"Fundrose Gerda Nissen" rose References
Article (website) (2007) Includes photo(s).
Class: Definitely not a centifolia, but rather a hybrid bourbon. Growth: tall, needs support. Foliage: 5-leaflets, roundish with flattened tip, smooth, close to each other, finely serrated, central axis occasionally hooked. Stipule: red center. Calyx: cupped, smooth. Sepal: short, few appendages. Bud: roundish, carmine-pink. Bloom: medium, loosely double, stays in flat cup form, intensely carmine-pink, reverse lighter, lightly silvery, conspicuous contrast. Older blooms more open, the crown of stamens is then visible. Prickles: straight, thin, pointed, longer or shorter. Fragrance: Moderate, slightly sweet fruity. Comment: In Sangerhausen as “Fundrose Gerda Nissen”.
Book (1984) Page(s) 56-57. Includes photo(s).
Unbekannte rote Zentifolie (unknown red centifolia)
This not often found unknown....doubtlessly belongs into the class of centifolias. Foliage, wood and prickles of the shrub make it evident. The bloom not: Her perfect initial centifolia-form disintegrates soon into a loose, lush splendour and displays a vivid, almost streaked pink with silvery shaded reverse - all in all too fiery for the soft pink-scale of the older centifolias. On the other hand, she does not look like a more recent variety. ...brings forth a multitude of hips, a rarity in the very double centifolias.
Until the middle of the 19th century, there is a centifolia variety in Rose literature, which had no specific name (generally an indicator for a very old age for a rose), which was described only as "Rote Zentifolie" (red centifolia) or "Alte rote Zentifolie" (old red centifolia). But what is old in 1850? In the same books, I also always come back to the description of a centifolia, which is called "de Nancy". Especially the english breeder William Paul seems to have given in 1848 a well-matching description of my Unknown in his "de Nancy".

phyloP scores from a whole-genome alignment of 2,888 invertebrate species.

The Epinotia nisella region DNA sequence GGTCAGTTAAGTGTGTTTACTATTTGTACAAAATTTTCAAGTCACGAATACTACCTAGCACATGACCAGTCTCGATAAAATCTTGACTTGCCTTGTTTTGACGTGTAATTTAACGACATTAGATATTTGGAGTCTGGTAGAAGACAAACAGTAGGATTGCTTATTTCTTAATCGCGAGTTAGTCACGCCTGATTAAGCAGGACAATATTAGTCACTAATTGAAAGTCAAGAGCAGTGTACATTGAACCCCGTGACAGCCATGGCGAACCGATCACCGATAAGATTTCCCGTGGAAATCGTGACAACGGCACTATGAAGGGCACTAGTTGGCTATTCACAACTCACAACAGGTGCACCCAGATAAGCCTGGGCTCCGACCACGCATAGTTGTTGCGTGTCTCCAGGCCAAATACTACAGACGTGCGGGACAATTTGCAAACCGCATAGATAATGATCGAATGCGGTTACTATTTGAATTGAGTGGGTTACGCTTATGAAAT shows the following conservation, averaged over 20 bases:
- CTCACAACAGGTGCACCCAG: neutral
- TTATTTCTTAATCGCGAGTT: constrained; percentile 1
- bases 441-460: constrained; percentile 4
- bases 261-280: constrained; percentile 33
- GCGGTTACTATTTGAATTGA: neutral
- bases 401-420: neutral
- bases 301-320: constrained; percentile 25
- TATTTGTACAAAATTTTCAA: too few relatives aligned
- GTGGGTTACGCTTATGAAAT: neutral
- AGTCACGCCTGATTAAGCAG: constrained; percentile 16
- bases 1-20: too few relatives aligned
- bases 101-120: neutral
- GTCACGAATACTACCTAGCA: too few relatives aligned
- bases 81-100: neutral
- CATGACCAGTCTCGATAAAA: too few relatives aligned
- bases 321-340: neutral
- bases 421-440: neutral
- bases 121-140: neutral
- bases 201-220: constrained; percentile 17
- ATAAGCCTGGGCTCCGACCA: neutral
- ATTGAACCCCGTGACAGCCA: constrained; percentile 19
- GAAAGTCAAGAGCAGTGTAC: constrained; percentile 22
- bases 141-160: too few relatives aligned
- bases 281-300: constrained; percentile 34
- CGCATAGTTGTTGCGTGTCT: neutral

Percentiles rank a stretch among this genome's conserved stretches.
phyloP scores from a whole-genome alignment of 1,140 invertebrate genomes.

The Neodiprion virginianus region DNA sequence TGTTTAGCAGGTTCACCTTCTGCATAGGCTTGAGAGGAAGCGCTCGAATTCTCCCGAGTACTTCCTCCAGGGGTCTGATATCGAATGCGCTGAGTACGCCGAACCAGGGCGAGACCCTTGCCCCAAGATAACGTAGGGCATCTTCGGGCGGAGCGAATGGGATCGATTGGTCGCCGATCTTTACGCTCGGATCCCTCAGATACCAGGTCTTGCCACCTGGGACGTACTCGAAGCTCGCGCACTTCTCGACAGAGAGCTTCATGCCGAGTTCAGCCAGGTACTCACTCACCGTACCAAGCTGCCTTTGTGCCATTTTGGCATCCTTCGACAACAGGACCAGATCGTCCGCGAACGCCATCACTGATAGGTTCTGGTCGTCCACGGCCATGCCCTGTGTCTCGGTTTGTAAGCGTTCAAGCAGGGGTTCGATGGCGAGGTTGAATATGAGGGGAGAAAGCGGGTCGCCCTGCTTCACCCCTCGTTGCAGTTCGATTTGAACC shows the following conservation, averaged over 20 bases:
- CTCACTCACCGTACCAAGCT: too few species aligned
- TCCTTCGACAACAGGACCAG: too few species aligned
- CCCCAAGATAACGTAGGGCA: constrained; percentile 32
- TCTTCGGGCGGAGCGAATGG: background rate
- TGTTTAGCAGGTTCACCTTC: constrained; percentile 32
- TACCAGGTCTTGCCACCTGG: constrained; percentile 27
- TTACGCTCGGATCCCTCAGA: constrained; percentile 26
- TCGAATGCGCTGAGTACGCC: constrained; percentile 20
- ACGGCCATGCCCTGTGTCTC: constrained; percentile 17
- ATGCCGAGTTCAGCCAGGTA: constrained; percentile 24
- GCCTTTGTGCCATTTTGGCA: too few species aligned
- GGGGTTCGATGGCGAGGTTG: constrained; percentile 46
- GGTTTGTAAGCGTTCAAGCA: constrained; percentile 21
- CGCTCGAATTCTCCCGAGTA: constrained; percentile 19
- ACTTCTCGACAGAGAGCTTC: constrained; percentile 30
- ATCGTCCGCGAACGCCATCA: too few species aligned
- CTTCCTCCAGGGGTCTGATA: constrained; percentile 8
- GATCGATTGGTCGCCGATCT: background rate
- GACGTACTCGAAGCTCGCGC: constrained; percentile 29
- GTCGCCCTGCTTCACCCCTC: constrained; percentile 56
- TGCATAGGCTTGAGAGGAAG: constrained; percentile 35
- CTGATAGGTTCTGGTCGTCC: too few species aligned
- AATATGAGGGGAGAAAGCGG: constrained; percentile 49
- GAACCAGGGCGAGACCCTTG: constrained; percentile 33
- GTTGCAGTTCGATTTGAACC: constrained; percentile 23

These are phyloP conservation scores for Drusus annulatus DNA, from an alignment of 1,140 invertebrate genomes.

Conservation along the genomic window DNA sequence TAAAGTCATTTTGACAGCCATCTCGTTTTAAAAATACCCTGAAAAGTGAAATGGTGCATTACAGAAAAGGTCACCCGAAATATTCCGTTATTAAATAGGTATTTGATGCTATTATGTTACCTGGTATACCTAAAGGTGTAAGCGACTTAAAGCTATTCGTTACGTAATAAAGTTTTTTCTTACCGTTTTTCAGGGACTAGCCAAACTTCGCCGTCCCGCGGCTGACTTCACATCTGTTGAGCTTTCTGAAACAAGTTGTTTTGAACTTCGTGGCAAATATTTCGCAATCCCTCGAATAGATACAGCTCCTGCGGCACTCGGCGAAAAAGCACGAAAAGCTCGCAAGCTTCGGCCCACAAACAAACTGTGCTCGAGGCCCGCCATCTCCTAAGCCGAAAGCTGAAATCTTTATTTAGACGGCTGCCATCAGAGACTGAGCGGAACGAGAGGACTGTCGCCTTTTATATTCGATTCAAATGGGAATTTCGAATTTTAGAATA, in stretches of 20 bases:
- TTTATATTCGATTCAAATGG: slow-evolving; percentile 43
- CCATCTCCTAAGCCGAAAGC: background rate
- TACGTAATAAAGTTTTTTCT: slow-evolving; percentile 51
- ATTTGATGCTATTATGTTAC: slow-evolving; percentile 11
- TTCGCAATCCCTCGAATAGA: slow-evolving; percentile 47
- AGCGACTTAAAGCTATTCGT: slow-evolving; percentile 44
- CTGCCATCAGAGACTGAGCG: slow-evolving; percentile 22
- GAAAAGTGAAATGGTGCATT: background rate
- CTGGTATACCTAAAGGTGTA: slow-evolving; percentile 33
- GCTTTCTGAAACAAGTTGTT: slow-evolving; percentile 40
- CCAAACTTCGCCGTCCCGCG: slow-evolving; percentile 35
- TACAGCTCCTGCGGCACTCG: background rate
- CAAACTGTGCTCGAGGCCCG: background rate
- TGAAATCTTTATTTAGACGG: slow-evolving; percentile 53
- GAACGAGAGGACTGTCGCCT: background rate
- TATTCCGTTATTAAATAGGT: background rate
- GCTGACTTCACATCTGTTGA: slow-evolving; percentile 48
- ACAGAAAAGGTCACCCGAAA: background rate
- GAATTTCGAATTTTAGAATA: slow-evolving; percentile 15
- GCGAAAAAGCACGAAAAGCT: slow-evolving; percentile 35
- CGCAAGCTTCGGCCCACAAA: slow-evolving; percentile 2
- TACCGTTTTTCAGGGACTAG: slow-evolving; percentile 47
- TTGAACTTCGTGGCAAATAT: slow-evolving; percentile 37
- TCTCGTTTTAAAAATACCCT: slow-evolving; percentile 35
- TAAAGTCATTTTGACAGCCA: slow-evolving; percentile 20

Still, I have my doubts. When I look at her, she appears sometimes strangely familiar. Where do I know her from? Maybe from paintings of Dutch painters of flowers in the 17th century?....
Rosa centifolia, Unknown red centifolia, bloom 9-10 cm, 150 cm high, once-blooming, origin and age unknown.
Book (1984) Page(s) 86-87. Includes photo(s).
Unbekannte Bourbonhybriude (unknown hybrid bourbon)
Yes: leaning three meter high on a telegraph pole - this is how I found this Beauty in a village garden. The tall upright shrub was surrounded by suckers and decorated with numerous blooms glowing like lanterns among the slack, broad foliage. Blooms of unique beauty, full and rich, perfectly rounded, wide open with curiously folded petals in the middle; the colour a warm carmine-pink, at a closer look with fine, fishbone-like lines.
Naturally, the new inhabitants of the 1850s-60s house new nothing about this garden ornament. They had taken it over as is. Whether the house which was far outside the village had an older predecessor could not be clarified. Experts which saw the rose were enthusiastic, but shrugged. There was nothing else left but to be modest: Unknown Rose, probably belonging to the hybrid bourbon class. Her birth should be somewhere between 1840 and 1870.